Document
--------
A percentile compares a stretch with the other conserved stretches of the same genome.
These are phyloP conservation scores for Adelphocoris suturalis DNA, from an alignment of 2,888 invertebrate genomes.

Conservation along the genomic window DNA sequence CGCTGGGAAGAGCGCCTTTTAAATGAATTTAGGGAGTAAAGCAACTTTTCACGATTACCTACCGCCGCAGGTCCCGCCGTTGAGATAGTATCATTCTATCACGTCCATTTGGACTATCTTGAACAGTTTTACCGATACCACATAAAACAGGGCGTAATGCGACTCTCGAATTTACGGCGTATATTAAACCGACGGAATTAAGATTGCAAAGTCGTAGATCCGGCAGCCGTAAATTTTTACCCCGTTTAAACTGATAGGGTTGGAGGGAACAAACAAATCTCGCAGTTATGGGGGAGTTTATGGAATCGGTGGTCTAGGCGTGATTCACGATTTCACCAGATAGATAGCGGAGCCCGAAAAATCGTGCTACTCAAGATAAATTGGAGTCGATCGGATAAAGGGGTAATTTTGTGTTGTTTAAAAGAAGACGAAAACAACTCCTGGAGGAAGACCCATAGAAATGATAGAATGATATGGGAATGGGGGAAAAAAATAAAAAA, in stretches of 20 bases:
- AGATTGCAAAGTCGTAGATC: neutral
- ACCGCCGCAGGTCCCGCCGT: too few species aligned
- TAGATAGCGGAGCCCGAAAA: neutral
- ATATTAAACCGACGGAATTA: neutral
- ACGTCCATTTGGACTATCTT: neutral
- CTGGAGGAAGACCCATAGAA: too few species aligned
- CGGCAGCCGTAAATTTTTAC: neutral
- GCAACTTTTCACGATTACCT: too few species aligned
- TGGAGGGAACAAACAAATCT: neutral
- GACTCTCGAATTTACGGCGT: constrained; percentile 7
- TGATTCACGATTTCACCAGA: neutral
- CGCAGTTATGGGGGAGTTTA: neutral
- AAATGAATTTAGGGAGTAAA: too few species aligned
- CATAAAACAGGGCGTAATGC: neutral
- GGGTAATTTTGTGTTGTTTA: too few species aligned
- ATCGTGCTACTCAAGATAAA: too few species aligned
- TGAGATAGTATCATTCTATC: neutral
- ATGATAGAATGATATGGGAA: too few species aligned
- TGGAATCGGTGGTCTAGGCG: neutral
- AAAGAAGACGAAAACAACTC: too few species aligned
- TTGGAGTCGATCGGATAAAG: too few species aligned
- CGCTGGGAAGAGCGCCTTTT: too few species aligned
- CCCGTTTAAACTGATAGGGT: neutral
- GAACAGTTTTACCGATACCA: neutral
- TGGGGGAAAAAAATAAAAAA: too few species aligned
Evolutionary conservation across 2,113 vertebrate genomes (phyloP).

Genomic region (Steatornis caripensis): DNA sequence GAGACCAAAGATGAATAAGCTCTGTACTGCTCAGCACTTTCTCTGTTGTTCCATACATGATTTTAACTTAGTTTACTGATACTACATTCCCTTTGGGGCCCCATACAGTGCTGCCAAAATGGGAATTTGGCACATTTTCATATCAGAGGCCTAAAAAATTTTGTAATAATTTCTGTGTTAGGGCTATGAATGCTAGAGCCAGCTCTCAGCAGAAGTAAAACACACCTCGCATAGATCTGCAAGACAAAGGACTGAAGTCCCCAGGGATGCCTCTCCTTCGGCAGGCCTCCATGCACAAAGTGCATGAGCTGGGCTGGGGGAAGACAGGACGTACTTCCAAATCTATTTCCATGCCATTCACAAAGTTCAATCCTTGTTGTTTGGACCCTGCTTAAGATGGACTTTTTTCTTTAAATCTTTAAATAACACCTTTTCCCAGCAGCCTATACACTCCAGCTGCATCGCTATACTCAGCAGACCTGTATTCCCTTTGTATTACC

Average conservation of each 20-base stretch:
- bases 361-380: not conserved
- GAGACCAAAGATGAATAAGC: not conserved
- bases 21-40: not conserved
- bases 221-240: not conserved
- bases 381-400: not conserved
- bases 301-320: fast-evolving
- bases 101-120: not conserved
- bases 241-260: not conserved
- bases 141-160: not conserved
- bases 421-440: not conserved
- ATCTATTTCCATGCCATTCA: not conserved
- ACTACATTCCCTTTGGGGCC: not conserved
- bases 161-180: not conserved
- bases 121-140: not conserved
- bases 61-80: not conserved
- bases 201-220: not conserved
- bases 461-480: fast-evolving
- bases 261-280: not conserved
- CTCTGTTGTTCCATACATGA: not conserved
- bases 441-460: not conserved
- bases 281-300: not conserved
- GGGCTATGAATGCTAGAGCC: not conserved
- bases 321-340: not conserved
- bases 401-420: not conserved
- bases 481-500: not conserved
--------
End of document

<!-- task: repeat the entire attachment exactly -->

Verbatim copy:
A percentile compares a stretch with the other conserved stretches of the same genome.
These are phyloP conservation scores for Adelphocoris suturalis DNA, from an alignment of 2,888 invertebrate genomes.

Conservation along the genomic window DNA sequence CGCTGGGAAGAGCGCCTTTTAAATGAATTTAGGGAGTAAAGCAACTTTTCACGATTACCTACCGCCGCAGGTCCCGCCGTTGAGATAGTATCATTCTATCACGTCCATTTGGACTATCTTGAACAGTTTTACCGATACCACATAAAACAGGGCGTAATGCGACTCTCGAATTTACGGCGTATATTAAACCGACGGAATTAAGATTGCAAAGTCGTAGATCCGGCAGCCGTAAATTTTTACCCCGTTTAAACTGATAGGGTTGGAGGGAACAAACAAATCTCGCAGTTATGGGGGAGTTTATGGAATCGGTGGTCTAGGCGTGATTCACGATTTCACCAGATAGATAGCGGAGCCCGAAAAATCGTGCTACTCAAGATAAATTGGAGTCGATCGGATAAAGGGGTAATTTTGTGTTGTTTAAAAGAAGACGAAAACAACTCCTGGAGGAAGACCCATAGAAATGATAGAATGATATGGGAATGGGGGAAAAAAATAAAAAA, in stretches of 20 bases:
- AGATTGCAAAGTCGTAGATC: neutral
- ACCGCCGCAGGTCCCGCCGT: too few species aligned
- TAGATAGCGGAGCCCGAAAA: neutral
- ATATTAAACCGACGGAATTA: neutral
- ACGTCCATTTGGACTATCTT: neutral
- CTGGAGGAAGACCCATAGAA: too few species aligned
- CGGCAGCCGTAAATTTTTAC: neutral
- GCAACTTTTCACGATTACCT: too few species aligned
- TGGAGGGAACAAACAAATCT: neutral
- GACTCTCGAATTTACGGCGT: constrained; percentile 7
- TGATTCACGATTTCACCAGA: neutral
- CGCAGTTATGGGGGAGTTTA: neutral
- AAATGAATTTAGGGAGTAAA: too few species aligned
- CATAAAACAGGGCGTAATGC: neutral
- GGGTAATTTTGTGTTGTTTA: too few species aligned
- ATCGTGCTACTCAAGATAAA: too few species aligned
- TGAGATAGTATCATTCTATC: neutral
- ATGATAGAATGATATGGGAA: too few species aligned
- TGGAATCGGTGGTCTAGGCG: neutral
- AAAGAAGACGAAAACAACTC: too few species aligned
- TTGGAGTCGATCGGATAAAG: too few species aligned
- CGCTGGGAAGAGCGCCTTTT: too few species aligned
- CCCGTTTAAACTGATAGGGT: neutral
- GAACAGTTTTACCGATACCA: neutral
- TGGGGGAAAAAAATAAAAAA: too few species aligned
Evolutionary conservation across 2,113 vertebrate genomes (phyloP).

Genomic region (Steatornis caripensis): DNA sequence GAGACCAAAGATGAATAAGCTCTGTACTGCTCAGCACTTTCTCTGTTGTTCCATACATGATTTTAACTTAGTTTACTGATACTACATTCCCTTTGGGGCCCCATACAGTGCTGCCAAAATGGGAATTTGGCACATTTTCATATCAGAGGCCTAAAAAATTTTGTAATAATTTCTGTGTTAGGGCTATGAATGCTAGAGCCAGCTCTCAGCAGAAGTAAAACACACCTCGCATAGATCTGCAAGACAAAGGACTGAAGTCCCCAGGGATGCCTCTCCTTCGGCAGGCCTCCATGCACAAAGTGCATGAGCTGGGCTGGGGGAAGACAGGACGTACTTCCAAATCTATTTCCATGCCATTCACAAAGTTCAATCCTTGTTGTTTGGACCCTGCTTAAGATGGACTTTTTTCTTTAAATCTTTAAATAACACCTTTTCCCAGCAGCCTATACACTCCAGCTGCATCGCTATACTCAGCAGACCTGTATTCCCTTTGTATTACC

Average conservation of each 20-base stretch:
- bases 361-380: not conserved
- GAGACCAAAGATGAATAAGC: not conserved
- bases 21-40: not conserved
- bases 221-240: not conserved
- bases 381-400: not conserved
- bases 301-320: fast-evolving
- bases 101-120: not conserved
- bases 241-260: not conserved
- bases 141-160: not conserved
- bases 421-440: not conserved
- ATCTATTTCCATGCCATTCA: not conserved
- ACTACATTCCCTTTGGGGCC: not conserved
- bases 161-180: not conserved
- bases 121-140: not conserved
- bases 61-80: not conserved
- bases 201-220: not conserved
- bases 461-480: fast-evolving
- bases 261-280: not conserved
- CTCTGTTGTTCCATACATGA: not conserved
- bases 441-460: not conserved
- bases 281-300: not conserved
- GGGCTATGAATGCTAGAGCC: not conserved
- bases 321-340: not conserved
- bases 401-420: not conserved
- bases 481-500: not conserved